Garden at the beginning of June (a few days early)

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Some flowers to appease the neighbours as my food production has now officially spread to the front yard.

Following Erica’s beautiful virtual garden tour (I love her orchard), here is one of mine. My orchard is newly planted this spring and something attached my apple so I don’t think we’ll get any apples this year, but I’m optimistic it will be productive and looking great in a few years. Berry season has already started and we have as much salad and broad beans as we can eat. I’m looking forward to tomatoes and cucumbers!

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The backyard garden (this time stormtrooper free). And look at my ridiculously tall hedge – my kind neighbour came over and trimmed it for me.

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Broadbeans ready to eat

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Carrot seedlings – I planted them rather late

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There are lots of radishes – this one I may eat today

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Last year’s chard I left because I’m curious what the flower would look like.

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An odd-looking Egyptian onion in front of an absurd amount of chives – way more than I can use.

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A bed of tomatoes

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Hot peppers and eggplants – I’ll be building a greenhouse over them shortly.

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I just planted some mint under my dripped water barrel – perhaps a foolish idea. If the mint threatens to take over I’ll have to weed-wack it back

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The raspberries are starting to ripen.

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The blackberries and tayberries are blooming

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Oca emerging

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Blueberries are now in the deer-proof fortification out front.

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Proof I should never go the the nursery alone – I went to get my mom flowers for mother’s day and came home with two hazelnuts.

 

7 thoughts on “Garden at the beginning of June (a few days early)

  1. I love your garden it is so pretty. And I laughed at the absurd amount of chives. I had that at my last house. The patch just kept growing.

    • I’m glad to hear I’m not the only one with a chive problem. My original chive plant came as a small clump separated from my dad’s chives – I’m amazed how they spread! I’ve given up growing green onions and just use chives instead.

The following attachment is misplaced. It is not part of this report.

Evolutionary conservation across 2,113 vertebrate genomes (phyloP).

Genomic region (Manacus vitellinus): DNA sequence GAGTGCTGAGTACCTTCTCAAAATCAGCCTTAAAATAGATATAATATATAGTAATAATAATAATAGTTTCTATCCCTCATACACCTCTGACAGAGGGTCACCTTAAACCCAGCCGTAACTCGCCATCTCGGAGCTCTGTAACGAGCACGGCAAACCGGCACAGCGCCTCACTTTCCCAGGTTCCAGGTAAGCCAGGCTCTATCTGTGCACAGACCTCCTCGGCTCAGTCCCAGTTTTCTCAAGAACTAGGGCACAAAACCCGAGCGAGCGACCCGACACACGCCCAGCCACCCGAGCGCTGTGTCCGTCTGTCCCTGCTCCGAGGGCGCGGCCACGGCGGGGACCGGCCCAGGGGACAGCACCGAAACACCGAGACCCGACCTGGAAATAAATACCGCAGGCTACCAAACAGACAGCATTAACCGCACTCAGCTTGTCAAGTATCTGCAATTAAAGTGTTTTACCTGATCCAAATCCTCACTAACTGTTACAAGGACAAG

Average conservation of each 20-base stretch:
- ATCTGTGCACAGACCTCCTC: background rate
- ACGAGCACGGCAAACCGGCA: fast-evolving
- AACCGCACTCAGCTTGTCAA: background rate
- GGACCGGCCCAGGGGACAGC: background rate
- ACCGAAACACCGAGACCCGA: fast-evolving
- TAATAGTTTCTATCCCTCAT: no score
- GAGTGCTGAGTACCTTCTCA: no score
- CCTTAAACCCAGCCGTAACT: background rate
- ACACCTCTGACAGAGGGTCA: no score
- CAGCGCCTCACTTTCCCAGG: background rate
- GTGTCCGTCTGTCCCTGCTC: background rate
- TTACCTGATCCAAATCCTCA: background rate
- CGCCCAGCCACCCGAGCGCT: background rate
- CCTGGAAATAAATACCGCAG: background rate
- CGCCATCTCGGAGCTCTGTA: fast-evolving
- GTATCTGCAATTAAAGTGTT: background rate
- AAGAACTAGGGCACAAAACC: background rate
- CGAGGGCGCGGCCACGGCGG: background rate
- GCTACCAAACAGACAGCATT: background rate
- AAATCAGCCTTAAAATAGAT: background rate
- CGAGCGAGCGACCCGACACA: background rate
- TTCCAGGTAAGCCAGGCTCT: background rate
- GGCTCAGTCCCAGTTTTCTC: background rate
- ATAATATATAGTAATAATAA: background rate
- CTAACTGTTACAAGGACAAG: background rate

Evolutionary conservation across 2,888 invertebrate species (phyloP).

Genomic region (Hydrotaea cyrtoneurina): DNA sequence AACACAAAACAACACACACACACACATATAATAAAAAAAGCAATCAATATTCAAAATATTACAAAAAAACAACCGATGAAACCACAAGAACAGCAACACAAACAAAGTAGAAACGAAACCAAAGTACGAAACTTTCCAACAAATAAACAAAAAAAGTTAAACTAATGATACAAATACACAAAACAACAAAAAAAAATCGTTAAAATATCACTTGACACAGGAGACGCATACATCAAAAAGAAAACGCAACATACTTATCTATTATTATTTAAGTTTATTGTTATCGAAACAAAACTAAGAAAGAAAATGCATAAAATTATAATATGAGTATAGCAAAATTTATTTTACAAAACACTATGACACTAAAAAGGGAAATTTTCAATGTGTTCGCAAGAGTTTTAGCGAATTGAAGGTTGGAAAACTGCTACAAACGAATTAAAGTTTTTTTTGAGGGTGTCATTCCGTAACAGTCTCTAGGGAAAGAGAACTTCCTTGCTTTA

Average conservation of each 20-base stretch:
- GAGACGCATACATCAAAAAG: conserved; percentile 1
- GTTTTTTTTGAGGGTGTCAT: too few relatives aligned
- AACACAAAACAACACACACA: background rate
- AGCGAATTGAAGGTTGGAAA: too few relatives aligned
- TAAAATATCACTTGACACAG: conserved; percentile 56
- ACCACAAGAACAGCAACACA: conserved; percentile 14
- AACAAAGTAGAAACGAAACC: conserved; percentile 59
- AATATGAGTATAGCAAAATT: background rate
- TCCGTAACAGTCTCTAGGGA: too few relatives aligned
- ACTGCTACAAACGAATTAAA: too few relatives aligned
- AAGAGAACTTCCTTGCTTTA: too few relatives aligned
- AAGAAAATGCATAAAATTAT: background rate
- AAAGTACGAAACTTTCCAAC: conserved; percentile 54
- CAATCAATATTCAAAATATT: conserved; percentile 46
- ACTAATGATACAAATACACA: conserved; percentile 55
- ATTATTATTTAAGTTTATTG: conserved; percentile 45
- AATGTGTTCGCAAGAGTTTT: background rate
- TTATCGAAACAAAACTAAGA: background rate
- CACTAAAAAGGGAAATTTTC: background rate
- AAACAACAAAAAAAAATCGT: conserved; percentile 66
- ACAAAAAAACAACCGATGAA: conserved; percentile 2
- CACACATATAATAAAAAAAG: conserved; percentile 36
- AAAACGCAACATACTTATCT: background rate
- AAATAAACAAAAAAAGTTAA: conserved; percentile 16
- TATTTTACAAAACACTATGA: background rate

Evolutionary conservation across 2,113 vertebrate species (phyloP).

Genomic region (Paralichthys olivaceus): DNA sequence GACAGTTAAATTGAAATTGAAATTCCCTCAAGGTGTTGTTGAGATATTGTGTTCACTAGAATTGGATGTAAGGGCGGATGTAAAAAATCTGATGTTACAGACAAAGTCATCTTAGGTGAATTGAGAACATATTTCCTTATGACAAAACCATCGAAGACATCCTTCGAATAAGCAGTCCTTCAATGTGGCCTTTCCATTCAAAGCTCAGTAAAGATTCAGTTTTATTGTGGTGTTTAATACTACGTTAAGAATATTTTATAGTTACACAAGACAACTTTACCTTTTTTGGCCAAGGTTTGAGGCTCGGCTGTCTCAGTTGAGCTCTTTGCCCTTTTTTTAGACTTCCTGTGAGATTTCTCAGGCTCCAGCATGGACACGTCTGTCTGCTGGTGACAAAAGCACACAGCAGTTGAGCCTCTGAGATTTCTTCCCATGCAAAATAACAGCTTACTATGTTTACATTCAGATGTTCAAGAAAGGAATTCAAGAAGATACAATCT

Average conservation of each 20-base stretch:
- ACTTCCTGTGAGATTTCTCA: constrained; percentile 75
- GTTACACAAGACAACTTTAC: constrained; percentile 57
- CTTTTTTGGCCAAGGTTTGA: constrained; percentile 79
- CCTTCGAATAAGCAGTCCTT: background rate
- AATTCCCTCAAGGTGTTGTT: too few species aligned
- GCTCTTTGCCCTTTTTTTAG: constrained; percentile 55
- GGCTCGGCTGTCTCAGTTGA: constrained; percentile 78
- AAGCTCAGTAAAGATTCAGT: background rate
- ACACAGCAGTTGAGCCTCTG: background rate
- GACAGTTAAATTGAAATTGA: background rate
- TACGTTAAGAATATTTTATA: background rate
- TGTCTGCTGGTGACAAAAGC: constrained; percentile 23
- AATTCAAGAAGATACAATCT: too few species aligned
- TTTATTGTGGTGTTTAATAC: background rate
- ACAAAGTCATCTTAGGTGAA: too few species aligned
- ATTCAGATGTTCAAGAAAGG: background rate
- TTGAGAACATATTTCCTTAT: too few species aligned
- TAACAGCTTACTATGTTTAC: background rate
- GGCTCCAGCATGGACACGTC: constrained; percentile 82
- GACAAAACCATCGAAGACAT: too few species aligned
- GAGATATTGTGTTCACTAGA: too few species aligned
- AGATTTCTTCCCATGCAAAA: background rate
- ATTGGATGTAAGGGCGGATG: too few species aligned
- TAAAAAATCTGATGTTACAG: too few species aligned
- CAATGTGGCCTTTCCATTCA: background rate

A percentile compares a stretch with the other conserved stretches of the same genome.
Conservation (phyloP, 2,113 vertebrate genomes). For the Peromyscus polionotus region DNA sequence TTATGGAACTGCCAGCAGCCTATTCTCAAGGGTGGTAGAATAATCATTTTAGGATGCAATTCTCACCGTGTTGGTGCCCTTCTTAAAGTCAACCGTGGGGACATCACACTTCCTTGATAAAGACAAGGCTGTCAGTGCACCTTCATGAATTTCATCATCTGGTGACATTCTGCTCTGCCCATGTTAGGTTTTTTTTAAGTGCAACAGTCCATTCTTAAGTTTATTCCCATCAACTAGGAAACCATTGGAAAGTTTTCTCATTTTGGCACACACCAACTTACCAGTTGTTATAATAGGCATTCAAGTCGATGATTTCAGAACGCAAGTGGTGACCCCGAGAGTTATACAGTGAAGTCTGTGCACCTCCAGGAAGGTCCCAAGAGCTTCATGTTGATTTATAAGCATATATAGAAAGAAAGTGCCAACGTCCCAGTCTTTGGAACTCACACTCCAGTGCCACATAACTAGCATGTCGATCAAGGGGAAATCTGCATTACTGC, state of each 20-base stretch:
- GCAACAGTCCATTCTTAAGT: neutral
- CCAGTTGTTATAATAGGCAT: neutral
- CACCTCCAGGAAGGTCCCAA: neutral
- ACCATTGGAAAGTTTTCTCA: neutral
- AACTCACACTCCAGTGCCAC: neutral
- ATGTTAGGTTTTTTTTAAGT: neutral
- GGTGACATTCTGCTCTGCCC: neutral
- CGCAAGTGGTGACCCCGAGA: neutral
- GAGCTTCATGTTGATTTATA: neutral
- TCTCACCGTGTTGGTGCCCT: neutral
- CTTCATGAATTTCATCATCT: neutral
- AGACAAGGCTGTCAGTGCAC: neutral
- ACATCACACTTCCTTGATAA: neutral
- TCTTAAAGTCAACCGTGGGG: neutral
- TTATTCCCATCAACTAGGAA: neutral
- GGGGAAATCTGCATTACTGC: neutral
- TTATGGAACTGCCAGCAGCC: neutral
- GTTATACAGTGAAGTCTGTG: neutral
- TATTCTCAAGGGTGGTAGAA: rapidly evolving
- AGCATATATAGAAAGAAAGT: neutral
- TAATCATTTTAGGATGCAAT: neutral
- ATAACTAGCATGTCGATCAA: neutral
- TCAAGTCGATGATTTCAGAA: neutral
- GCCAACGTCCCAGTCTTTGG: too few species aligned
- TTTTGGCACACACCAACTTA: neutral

2. I love your garden! I just started planting mine so it’s not pretty yet. I have the same problem when I go to the nursery. I came home with an apple tree that I had no room for. I just rearranged my garden plan to fit it in.

    • I’m glad I’m not the only one who does this. The two hazelnut have been planted with the broccoli this year, I figure I have time until the trees get big enough to produce a lot of shade. By the way, I ended up with a medlar and sour cherry the same way.

  3. Beautiful garden – thank you for sharing! I found your post from Erica’s garden tour comments.

    A bit of free advice about the mint, from one who has made the mistake you are now beginning to make… Dig it up. Now. All of it. And put it in a pot, which you may then sink into the ground wherever you want it, leaving a lip of at least a few inches above soil level. Or a pretty, decorative pot on your patio or doorstep, if you can remember to water more frequently, and want to avoid the probability that it will spread out the holes in the bottom of the pot (really.). Make that a big pot, because the mint will quickly fill it in. Mint is SO invasive, it will out-compete your other plants, and spring up in beds 6 or 8 feet away from where you originally planted it. It spreads by root runners, which will propagate wherever they are cut, even from small pieces, so weed-whacking will not control it, although that will certainly smell nice, as will walking on it.

    If you decide to ignore my advice, you’ll be ripping mint out of your potatoes seven years hence. 🙂 On the plus side, the cuttings (rippings? whackings?) are useful to mulch your brassicas, as they repel the cabbage butterfly. And bees really love mint in flower, so it will attract the beneficials… Good luck!

    Jen in Kansas

    • Hi Jen,

      Thanks for the mint warning! Where it is, the mint is boxed in between the house and a foot path. So far, I’ve killed every mint I’ve tried in a pot (I can successfully grow all sorts of things in pots – but for some reason not mint). I’ll try sinking a pot around the plant and hope for the best. When I’m forced to rip mint out of my potato patch, feel free to say “I told you so.”

      I didn’t realize mint mulch would be so good for brassicas, will have to try that.

      Cheers,
      Jeannette

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